5. Transition – training focused on education transition (school to work or post-secondary education and early intervention (birth to 3) to school aged (3 -21) and community transition (maintaining or transitioning to community living). (Note: A number must be reported here unless transition technical assistance is reported.)

The APR required data elements include the number and general characteristics of individuals who participated in training, the topics of training, and the geographic distribution of individuals who participated in the training.

There is no explicit reporting requirement for Transition, but the Act includes a requirement that statewide AT programs provide training/technical assistance to assist students with disabilities who receive transition services under IDEA and adults with disabilities maintaining or transitioning to community living. The Act also requires that at least 5% of the money spent on State Leadership activities be used for the transition training and/or transition technical assistance activities. Training focused on education transition and community transition must be reported unless transition technical assistance activities are reported. Detailed information on the reporting of ICT and transition activities can be found in the instructions for the Annual Progress Report (APR) and the APR reporting instrument.

Using Data for Program Improvement

Once a year, AT Act Programs should review definitions and reporting requirements (found in the OMB instructions) with staff and subcontractors to ensure data collection and reporting fidelity. Information on distinguishing training from public awareness and technical assistance, as well as information regarding the classification of training topics (especially what “counts” as ICT training), should be reviewed. Although there is no specific reporting requirement for transition, if you choose to meet the transition requirement through training (rather than technical assistance), consider whether you are providing training to assist students with disabilities who receive transition services under IDEA (either transition from Part C to Part B or transition from school to post-secondary or employment) and adults with disabilities maintaining or transitioning to community living.

Training Participants

Are you reaching the “targeted” populations described in the AT Act? Review your data annually and compare it to previous years and the national trend data.


How can we explain the distribution of training participants by role (e.g., individuals with disabilities; representatives of employment)? For example:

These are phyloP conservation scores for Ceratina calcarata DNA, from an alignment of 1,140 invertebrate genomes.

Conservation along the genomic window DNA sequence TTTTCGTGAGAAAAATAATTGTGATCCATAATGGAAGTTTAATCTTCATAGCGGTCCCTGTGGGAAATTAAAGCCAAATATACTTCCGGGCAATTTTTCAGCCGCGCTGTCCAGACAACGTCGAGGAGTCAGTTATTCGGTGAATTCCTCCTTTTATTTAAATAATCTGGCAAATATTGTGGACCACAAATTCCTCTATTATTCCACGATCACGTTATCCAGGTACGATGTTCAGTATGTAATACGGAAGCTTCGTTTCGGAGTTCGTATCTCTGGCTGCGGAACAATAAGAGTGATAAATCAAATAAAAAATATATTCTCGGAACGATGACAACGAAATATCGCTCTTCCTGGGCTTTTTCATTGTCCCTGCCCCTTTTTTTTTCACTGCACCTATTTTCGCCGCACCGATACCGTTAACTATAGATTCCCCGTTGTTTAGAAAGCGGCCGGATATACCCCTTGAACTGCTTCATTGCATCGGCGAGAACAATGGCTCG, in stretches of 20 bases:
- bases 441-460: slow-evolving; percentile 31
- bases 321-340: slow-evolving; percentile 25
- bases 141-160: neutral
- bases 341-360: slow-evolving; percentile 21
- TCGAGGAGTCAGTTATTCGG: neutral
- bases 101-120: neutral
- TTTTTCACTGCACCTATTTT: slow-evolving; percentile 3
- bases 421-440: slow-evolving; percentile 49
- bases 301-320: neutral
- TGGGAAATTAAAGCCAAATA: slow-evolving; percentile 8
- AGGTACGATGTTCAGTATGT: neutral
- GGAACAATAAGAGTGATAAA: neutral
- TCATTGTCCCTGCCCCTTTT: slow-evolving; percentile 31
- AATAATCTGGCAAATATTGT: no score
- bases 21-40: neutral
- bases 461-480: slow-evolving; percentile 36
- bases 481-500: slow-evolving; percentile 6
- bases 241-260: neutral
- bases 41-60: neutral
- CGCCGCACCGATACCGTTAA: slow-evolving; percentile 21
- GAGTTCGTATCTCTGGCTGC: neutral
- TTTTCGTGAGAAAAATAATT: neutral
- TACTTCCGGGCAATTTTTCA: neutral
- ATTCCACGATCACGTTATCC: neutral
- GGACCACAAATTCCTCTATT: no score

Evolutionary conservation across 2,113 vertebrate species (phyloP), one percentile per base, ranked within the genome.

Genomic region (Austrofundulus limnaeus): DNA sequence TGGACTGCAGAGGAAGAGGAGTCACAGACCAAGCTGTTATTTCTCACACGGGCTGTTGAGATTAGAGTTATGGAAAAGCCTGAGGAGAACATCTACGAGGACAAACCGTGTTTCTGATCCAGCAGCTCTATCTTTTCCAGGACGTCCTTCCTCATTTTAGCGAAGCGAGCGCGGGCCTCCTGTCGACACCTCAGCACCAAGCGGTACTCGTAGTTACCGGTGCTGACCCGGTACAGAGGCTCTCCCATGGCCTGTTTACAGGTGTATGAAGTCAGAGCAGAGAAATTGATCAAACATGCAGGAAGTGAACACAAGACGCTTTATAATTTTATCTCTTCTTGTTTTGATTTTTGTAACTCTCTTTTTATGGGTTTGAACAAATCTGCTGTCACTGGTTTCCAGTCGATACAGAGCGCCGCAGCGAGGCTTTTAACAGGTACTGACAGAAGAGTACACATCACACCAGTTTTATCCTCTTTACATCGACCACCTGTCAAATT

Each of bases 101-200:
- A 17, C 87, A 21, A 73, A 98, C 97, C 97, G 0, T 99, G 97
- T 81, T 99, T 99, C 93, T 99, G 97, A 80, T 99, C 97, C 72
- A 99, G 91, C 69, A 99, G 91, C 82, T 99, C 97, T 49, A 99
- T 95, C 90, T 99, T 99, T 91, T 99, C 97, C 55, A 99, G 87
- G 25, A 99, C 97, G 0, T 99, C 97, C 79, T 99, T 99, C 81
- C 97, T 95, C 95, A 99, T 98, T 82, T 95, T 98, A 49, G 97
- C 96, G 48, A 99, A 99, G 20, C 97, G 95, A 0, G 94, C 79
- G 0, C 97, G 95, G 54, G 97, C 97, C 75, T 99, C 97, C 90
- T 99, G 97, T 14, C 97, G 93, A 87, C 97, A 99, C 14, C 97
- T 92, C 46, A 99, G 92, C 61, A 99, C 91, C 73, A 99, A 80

• Is this distribution desirable? Are we reaching representatives of technology, a target audience for Information and Communication Technology (ICT) training?

  • Do the training participants reflect those benefiting from the required transition training (or are we meeting that requirement through technical assistance)?

  • How does the distribution of training participants by role in our state compare with percentages by role nationally?

  • Has there been a shift in distribution of training participants over the last three years and if so, how can we explain that?

  • Overall, what is trending in terms of the number of training participants?


  • Do we need to change or increase outreach to one or more targeted groups to increase their participation in training, and if so, which ones and why?
  • Can we accomplish this through improved coordination and collaboration with targeted public and private entities?
  • Do we need to develop a new strategy to reach training participants who should be the focus of ICT or transition training?

Trainings by Topic


  • How does the distribution of training topics compare with national percentages?
  • Does our program look very different from the national picture, and if so, why?
  • Has there been a shift in the distribution of training topics over the last three years and if so, how can we explain the trend (e.g., the staff person who conducted training on funding and policy retired last year)?


  • Do we need to focus our training on different topics?
  • What does that mean in terms of staff (or subcontractor or partner entity) capacity?
  • Do we need to develop a new strategy to meet the ICT and transition requirements?

Frequently Asked Questions


What is a “high impact” or “innovative” training, as required by the APR?